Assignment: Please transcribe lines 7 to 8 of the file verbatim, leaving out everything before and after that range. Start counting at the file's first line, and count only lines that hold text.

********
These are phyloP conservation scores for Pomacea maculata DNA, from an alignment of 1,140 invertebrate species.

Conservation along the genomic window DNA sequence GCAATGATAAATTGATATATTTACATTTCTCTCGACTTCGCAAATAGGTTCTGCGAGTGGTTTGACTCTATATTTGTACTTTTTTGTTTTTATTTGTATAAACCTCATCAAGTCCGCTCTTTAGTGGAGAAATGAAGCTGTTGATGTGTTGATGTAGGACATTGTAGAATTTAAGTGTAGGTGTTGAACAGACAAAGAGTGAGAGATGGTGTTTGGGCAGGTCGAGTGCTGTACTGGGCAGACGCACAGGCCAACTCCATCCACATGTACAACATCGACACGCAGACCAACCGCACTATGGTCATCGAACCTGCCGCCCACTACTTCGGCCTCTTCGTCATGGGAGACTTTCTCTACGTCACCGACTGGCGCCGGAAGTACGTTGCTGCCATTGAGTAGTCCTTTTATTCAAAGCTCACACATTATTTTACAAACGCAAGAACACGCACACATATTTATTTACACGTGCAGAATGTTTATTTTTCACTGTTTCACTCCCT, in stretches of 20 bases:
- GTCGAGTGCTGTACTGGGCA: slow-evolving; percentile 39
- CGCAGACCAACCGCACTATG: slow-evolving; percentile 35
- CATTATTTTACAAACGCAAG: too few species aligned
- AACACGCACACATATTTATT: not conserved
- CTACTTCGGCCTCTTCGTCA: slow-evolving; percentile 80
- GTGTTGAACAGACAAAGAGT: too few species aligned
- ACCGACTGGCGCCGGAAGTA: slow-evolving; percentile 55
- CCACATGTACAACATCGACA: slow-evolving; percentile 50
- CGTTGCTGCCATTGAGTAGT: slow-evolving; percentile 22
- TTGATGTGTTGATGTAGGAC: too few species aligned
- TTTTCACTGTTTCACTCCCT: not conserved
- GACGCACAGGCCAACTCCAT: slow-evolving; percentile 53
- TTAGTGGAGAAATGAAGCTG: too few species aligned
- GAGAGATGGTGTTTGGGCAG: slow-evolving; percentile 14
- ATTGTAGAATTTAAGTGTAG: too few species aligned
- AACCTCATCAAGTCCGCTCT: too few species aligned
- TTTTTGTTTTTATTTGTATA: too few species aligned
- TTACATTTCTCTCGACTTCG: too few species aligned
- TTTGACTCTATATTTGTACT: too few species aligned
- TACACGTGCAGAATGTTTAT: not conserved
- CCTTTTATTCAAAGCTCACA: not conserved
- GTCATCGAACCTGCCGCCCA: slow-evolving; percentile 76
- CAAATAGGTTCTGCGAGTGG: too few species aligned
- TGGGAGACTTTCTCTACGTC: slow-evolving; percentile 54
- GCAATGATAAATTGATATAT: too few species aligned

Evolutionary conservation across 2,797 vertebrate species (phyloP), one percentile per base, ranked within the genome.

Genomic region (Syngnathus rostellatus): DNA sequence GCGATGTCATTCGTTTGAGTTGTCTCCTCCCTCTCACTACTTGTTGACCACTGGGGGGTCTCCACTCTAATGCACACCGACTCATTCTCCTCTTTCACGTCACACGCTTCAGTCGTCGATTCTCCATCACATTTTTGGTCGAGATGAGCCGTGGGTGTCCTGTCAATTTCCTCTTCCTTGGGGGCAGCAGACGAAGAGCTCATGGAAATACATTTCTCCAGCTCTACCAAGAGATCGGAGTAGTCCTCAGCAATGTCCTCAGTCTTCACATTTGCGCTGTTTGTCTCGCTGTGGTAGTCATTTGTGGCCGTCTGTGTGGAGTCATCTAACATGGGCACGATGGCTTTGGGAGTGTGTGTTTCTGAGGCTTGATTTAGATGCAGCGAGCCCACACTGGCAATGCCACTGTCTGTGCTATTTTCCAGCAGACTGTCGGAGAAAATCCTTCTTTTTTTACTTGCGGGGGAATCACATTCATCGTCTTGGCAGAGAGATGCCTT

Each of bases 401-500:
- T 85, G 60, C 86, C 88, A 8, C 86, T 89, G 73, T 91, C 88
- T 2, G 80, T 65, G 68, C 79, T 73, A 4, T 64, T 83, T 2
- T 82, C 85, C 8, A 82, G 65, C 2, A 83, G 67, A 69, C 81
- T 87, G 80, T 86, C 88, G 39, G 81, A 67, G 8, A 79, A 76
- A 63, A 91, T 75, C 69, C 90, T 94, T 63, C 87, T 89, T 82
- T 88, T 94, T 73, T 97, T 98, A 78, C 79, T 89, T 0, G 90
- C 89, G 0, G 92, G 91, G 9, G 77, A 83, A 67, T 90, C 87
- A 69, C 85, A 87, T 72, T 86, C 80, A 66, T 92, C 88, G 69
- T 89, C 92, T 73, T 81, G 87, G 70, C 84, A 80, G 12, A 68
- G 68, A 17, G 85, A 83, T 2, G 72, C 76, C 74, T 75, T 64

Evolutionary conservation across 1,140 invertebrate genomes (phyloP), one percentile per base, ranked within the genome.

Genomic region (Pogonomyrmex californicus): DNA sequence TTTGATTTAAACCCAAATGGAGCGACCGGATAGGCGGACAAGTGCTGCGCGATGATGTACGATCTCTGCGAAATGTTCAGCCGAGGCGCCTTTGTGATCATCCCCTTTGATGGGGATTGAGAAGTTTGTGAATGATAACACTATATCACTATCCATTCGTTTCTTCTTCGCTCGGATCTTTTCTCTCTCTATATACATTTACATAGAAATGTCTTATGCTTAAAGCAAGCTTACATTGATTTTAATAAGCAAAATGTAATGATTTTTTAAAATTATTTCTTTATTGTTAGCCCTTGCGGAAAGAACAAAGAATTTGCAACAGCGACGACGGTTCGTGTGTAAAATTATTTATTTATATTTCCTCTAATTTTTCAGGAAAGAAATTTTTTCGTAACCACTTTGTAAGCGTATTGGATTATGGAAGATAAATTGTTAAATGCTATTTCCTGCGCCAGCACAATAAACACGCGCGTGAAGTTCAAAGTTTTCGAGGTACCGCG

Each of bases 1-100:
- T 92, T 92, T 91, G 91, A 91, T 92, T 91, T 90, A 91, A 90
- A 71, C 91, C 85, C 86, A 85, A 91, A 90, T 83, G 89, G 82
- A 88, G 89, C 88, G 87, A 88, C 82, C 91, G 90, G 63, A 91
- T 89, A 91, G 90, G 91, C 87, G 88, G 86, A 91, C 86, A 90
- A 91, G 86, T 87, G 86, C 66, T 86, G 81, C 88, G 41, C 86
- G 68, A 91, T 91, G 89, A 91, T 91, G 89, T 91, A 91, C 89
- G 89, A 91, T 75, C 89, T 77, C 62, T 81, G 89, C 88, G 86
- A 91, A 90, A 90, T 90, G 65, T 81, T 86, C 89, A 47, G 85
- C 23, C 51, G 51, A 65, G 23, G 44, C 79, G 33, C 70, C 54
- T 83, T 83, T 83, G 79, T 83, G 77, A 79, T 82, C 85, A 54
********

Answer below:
- CTACTTCGGCCTCTTCGTCA: slow-evolving; percentile 80
- GTGTTGAACAGACAAAGAGT: too few species aligned